In Broken Things, author George Mann takes the reader on a first visit to the land of Durstan, at a time where a goddess has been reborn. Three characters – a knight, a monk, and a young tribal woman in mourning – set off in search of her, each of them with questions for the returned divinity.
Durstan is a strange world, a heady brew of tree gods, dark magic, and noble quests; it’s utterly unique, free from fantasy cliché, and somewhat sinister in atmosphere while also possessing a warm charm. An unsettling tone pervades the entire novella and, as the story progresses, the reader learns more about these three characters and begins to realise that their needs could bring them into direct conflict with one another. Mann has combined fantasy, folklore and the unnerving to great effect in this story. One highlight early on is a visit to the woods that manages to be stomach-churning and compelling at the same time; reading Broken Things is literally learning of a new world, meeting characters and discovering – along with them – their place and purpose within that world.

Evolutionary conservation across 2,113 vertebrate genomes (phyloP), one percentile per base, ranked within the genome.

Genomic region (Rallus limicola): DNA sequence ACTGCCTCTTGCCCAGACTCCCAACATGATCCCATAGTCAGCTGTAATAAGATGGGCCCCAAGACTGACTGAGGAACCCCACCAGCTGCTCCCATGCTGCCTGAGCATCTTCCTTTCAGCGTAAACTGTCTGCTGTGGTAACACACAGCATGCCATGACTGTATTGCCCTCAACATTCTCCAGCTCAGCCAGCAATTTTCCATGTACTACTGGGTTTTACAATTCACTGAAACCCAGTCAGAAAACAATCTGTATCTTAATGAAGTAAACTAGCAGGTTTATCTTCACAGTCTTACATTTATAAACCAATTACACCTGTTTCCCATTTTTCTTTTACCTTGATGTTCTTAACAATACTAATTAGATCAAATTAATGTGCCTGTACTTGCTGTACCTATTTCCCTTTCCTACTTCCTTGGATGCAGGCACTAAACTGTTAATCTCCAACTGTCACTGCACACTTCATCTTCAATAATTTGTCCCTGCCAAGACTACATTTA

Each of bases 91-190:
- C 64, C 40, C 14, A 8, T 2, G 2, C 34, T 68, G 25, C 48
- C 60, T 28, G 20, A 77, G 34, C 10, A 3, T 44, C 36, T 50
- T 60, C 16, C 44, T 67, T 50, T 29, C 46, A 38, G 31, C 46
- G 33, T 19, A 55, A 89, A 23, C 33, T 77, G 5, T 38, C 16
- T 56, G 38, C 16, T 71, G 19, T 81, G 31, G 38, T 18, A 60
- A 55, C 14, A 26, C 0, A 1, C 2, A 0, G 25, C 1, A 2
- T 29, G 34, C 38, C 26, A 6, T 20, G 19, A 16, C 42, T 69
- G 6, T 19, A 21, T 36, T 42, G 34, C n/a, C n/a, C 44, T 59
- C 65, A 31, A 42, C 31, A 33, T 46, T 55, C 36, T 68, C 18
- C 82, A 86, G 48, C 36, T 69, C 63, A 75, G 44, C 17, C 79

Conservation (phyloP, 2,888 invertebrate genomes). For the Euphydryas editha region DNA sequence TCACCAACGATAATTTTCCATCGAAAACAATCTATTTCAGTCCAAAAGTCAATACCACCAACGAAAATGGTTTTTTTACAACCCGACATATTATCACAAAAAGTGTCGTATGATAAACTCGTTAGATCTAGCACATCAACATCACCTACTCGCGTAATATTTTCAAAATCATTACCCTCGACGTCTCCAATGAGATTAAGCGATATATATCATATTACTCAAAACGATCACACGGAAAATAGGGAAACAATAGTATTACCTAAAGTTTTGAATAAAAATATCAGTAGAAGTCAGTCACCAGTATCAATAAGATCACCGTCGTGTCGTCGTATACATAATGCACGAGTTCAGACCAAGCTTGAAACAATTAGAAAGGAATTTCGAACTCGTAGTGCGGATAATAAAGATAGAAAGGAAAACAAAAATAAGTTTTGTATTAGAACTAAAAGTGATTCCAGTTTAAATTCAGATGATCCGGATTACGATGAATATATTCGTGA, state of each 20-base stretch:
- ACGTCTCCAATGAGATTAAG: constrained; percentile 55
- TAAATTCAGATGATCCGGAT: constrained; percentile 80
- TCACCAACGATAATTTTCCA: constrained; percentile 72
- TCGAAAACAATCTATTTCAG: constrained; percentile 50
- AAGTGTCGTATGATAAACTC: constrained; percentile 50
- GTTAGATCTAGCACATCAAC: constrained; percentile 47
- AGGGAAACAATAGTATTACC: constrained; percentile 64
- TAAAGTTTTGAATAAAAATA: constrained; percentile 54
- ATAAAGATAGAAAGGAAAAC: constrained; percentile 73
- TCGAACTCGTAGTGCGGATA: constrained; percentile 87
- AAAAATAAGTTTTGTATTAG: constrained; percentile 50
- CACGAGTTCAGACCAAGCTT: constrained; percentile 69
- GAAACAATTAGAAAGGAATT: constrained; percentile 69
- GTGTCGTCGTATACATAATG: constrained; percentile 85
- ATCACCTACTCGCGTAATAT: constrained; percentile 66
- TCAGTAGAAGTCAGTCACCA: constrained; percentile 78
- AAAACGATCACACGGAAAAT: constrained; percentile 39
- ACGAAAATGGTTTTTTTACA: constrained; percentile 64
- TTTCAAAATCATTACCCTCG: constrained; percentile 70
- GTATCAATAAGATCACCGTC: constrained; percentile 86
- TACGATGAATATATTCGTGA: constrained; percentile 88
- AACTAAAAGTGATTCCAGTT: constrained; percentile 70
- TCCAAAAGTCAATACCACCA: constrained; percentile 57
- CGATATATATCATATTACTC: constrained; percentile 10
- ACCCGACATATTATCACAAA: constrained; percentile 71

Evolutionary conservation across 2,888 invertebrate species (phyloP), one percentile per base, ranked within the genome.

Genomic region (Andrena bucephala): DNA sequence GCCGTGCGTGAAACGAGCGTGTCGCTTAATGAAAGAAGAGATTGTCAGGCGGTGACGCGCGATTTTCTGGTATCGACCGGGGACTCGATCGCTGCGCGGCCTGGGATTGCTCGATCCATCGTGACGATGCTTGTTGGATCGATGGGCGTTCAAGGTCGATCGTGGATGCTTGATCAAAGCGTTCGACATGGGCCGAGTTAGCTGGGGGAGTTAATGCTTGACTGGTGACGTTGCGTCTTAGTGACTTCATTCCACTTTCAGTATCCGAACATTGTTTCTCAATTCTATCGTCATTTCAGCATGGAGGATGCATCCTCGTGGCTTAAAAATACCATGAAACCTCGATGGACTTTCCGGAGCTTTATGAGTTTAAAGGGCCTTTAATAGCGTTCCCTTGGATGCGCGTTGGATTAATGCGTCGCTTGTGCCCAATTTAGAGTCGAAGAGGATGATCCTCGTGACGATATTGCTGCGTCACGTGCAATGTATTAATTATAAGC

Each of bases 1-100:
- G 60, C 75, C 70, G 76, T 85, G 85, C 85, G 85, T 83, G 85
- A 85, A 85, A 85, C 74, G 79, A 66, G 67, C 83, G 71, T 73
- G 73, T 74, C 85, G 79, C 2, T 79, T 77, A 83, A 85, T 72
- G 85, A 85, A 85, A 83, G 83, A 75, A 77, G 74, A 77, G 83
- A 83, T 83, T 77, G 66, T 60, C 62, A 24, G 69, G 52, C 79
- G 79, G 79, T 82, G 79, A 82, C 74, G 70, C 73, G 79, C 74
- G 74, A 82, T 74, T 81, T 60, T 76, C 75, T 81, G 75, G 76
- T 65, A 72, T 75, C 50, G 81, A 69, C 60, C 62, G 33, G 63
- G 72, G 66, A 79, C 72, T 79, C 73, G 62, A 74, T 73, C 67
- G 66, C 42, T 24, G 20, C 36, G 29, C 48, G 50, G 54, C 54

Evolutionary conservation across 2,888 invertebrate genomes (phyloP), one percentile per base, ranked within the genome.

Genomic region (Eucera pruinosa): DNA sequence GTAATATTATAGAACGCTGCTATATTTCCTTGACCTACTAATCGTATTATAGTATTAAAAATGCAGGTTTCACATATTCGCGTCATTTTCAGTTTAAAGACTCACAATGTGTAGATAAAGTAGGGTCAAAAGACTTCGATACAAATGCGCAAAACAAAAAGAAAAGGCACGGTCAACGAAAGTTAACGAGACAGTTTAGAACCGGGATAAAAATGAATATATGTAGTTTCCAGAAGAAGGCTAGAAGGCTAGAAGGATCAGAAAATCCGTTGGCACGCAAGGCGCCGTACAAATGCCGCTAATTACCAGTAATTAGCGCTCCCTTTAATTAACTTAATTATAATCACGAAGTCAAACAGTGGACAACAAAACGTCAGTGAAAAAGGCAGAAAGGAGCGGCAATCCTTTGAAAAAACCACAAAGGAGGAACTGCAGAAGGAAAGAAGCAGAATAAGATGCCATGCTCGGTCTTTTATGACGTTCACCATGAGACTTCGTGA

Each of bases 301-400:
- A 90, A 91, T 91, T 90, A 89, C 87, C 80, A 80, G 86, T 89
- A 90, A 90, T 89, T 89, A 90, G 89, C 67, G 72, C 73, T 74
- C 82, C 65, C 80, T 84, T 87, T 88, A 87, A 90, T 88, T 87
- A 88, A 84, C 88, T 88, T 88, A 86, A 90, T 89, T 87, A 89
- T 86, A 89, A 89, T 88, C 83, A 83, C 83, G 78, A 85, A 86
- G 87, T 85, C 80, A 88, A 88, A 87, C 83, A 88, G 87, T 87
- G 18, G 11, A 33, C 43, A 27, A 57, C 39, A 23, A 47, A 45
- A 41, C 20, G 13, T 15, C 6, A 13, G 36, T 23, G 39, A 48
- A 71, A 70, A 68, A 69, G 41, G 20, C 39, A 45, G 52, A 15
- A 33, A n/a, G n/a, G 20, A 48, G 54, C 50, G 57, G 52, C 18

As it’s so immersive, the ending does come as a shock, and readers may feel that it’s arrived at too quickly. In places it does feel like the prologue to something more epic, but Mann reins it in to brilliantly keep his focus on the characters; besides, with writing like this, the sooner we return to Durstan, the better.